News from Temixwten: First positively-identified Neolithic Asian ceramic tool found in North America!
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|Temixwten Artifact: 45-WH-5-1483
Description: THIS FACINATING PIECE does not reveal itself at one glance.
Initially, 45-WH-5-1483 simply looks like a large knife or a grooveless hand axe -- sometimes called a celt -- made of cut and polished black nephrite.
But closer examination reveals that this is actually not a real blade intended for real cutting use because the nicely beveled and polished facets are rolled at the edge, as is the point.
Furthermore, although 45-WH-5-1483 has been broken off on one end, there is no visual evidence of wear on the axe edge at all. A great deal of tedious stone sawing, polishing and incising work went into this piece, but it was never intended or used as a physical tool.
Why? That's because Temixwten artifact 45-WH-5-1483 is a conceptual tool, not a physical tool. I believe the purpose here is the imagery that covers both sides, not the edge. So 45-WH-5-1483 might be more accurately described as a stone tablet in the form of a black jade blade or hand axe.
However, compared to some of the exquisite ceremonial celts and blades from Temixwten in The Museum of the Salish Collection -- such as 45-WH-5-1182 -- 45-WH-5-1483 doesn't look like much... until you turn the blade to the light just right, and then suddenly a sgraffito gloss-on-mat image leaps out at you.
The image that emerges on Side 2 of 45-WH-5-1483 looks like an assortment of common, easily recognizable animal heads. On the right, isolated by itself, there is an upside down bird head that looks like a Western grebe. And on the left there are several animal heads nested together, most prominently a pointy-nosed rodent that look like a vole, and behind it the head of a fork-tongued snake or dragon that is blowing out a puff of smoke.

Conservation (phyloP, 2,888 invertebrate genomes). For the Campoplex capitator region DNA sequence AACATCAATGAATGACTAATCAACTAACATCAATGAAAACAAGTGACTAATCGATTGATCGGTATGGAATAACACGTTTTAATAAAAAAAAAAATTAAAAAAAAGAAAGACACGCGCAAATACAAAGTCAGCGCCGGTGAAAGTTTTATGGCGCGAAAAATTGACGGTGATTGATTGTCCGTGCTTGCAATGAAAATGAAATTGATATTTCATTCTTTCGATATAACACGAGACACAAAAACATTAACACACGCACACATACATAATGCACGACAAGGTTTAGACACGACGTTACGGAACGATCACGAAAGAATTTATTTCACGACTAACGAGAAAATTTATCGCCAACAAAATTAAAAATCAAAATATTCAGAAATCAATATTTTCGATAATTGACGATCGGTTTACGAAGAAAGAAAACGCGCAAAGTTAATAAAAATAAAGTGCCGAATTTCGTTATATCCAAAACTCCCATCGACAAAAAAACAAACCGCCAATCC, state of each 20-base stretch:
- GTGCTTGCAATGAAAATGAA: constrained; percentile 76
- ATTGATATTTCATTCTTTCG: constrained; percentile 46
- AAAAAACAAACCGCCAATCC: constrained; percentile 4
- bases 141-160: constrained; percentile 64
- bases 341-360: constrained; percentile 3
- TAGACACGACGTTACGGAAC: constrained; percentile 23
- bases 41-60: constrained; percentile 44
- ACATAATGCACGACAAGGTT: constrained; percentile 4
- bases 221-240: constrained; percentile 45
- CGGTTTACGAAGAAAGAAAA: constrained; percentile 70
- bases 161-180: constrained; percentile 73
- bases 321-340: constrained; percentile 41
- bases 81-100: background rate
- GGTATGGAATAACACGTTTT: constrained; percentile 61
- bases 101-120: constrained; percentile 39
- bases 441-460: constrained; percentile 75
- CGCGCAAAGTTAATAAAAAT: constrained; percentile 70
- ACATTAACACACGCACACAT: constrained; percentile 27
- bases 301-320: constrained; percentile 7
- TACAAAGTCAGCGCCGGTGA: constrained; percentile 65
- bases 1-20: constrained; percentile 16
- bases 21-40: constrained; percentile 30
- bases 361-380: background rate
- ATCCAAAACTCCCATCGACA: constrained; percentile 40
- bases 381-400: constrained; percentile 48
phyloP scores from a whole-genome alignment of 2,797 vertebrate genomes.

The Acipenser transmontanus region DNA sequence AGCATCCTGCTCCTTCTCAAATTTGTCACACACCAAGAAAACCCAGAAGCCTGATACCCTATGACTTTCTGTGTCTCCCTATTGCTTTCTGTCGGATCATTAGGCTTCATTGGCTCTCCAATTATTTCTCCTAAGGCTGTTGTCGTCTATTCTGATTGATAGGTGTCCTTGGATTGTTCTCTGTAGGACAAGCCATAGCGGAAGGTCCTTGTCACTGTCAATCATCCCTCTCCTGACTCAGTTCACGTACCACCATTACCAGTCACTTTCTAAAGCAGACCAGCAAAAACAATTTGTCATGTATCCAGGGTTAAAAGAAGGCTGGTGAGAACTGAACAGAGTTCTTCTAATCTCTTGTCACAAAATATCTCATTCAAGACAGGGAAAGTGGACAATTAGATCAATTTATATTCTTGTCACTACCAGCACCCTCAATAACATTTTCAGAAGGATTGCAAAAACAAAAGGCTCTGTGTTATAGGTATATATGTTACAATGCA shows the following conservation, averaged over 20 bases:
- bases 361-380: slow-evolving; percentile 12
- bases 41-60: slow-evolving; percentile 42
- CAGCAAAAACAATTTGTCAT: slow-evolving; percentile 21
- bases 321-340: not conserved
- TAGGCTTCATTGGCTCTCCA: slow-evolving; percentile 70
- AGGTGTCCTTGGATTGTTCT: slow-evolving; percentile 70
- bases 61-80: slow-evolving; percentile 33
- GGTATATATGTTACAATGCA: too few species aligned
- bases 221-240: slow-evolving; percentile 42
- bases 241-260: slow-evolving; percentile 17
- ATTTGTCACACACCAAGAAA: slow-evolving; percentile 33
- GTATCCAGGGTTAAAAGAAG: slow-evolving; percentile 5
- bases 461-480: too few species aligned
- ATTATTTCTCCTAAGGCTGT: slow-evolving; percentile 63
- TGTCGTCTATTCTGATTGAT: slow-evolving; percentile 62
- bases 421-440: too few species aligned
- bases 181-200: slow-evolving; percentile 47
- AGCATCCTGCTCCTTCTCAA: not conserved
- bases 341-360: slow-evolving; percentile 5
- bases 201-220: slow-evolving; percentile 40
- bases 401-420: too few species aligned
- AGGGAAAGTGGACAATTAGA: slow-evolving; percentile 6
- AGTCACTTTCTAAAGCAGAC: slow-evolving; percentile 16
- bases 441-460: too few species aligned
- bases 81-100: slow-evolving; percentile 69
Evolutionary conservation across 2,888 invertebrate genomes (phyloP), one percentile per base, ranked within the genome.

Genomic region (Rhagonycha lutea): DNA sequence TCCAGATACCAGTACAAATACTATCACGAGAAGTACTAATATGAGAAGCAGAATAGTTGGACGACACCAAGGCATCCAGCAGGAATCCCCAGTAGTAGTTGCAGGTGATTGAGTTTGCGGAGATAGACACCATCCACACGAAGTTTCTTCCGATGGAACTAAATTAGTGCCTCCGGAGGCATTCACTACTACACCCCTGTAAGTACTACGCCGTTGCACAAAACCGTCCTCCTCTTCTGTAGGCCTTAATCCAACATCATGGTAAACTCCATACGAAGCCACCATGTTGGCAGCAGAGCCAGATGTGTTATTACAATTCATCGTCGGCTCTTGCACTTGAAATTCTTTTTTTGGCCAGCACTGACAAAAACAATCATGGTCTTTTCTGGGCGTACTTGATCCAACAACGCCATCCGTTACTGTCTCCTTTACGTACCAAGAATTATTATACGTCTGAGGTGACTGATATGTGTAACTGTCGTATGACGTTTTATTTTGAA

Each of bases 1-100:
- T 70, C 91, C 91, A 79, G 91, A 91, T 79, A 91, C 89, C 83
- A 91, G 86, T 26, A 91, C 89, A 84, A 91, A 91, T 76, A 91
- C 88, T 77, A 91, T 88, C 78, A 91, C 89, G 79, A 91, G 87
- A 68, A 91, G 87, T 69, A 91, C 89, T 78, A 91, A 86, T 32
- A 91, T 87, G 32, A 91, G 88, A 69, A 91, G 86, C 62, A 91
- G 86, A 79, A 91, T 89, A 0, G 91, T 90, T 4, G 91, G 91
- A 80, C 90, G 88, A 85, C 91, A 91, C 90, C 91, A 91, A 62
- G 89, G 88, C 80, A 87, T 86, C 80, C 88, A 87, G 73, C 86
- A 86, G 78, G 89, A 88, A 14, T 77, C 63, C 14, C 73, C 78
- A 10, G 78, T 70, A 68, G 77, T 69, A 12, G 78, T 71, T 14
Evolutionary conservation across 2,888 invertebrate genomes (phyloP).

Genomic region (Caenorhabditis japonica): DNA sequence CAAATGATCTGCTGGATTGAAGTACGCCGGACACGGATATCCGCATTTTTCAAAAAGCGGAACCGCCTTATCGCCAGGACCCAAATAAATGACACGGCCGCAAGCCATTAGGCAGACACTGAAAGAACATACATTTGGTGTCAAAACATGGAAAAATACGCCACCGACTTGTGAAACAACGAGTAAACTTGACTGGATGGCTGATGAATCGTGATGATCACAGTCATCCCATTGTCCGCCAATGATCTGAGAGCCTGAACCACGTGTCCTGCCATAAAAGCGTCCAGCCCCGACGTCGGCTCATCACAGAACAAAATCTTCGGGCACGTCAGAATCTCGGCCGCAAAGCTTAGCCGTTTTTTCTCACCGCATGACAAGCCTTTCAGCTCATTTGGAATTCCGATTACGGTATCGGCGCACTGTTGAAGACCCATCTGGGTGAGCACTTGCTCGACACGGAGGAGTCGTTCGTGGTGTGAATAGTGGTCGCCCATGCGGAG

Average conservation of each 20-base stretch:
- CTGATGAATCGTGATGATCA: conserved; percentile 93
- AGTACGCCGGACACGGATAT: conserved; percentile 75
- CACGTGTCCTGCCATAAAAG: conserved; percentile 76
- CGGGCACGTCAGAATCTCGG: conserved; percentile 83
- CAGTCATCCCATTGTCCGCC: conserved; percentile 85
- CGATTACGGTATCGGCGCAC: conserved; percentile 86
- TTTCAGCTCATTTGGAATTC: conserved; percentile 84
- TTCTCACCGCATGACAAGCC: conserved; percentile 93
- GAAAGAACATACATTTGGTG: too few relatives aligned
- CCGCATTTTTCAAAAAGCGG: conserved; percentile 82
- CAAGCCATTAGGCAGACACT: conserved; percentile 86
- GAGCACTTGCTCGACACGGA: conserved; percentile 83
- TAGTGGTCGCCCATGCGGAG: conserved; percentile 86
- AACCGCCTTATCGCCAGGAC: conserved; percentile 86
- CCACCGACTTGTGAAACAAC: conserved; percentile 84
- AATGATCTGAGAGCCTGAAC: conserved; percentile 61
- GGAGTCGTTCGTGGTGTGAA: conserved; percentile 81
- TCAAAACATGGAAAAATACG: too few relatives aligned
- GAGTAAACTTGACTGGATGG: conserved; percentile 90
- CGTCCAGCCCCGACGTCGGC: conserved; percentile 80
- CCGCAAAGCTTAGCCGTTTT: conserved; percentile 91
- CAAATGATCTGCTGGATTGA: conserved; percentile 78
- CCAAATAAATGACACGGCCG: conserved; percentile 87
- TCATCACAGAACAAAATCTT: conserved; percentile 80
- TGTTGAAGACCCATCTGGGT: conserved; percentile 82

A great deal of fine stone incising work has been done just below the tip of the upside down bird's head, and all around the head of the point-nosed rodent. These marks are vigorous swirling free-form and sometimes wavy parallel lines that give the impression of... a turbulent sea, strong currents and coastal surf around an island and a facing peninsula.
I believe this is, in fact, what 45-WH-5-1483 depicts: a particular place and a particular seascape -- a particular strait, a particular island and a particular peninsula -- all couched in the form of animal head mnemonics to aid recognition and recollection in the time before the written word was invented.
And wherever this place was/is, it was very important to the people who made this black jade object. This is plainly apparent from the fact that animal head montage covers one whole side of a large ceremonial celt. The importance of the image is further underscored by the fact that the same image -- of the pointy-nosed rodent head, etc. -- appears again in miniature on the other side of 45-WH-5-1483.
Comparing this Neolithic scene on 45-WH-5-1483 to the modern Google Earth satellite map of the Bering Strait reveals that this ancient Asian-made map blade contains a pretty fair representation of the North American side of the Bering Strait, one that is couched in animal head mnemonics, but which is certainly good enough to navigate the terrain by.
From this perspective, the scene depicted on the Temixwten artifact 45-WH-5-1483 represents a compressed, foreshortened view from the headlands on the Asiatic side of the Bering Strait, looking east toward America from the place of leaving Asia. It shows the coastline of Alaska's Brooks Peninsula with Port Clarence (the pointy-nosed vole), and the colossal Serpent in the distance on the horizon is the Yukon River, with Nunivak Island (the puff of smoke). Off to the right, the odd looking island (the upside down grebe head) is St. Lawrence Island.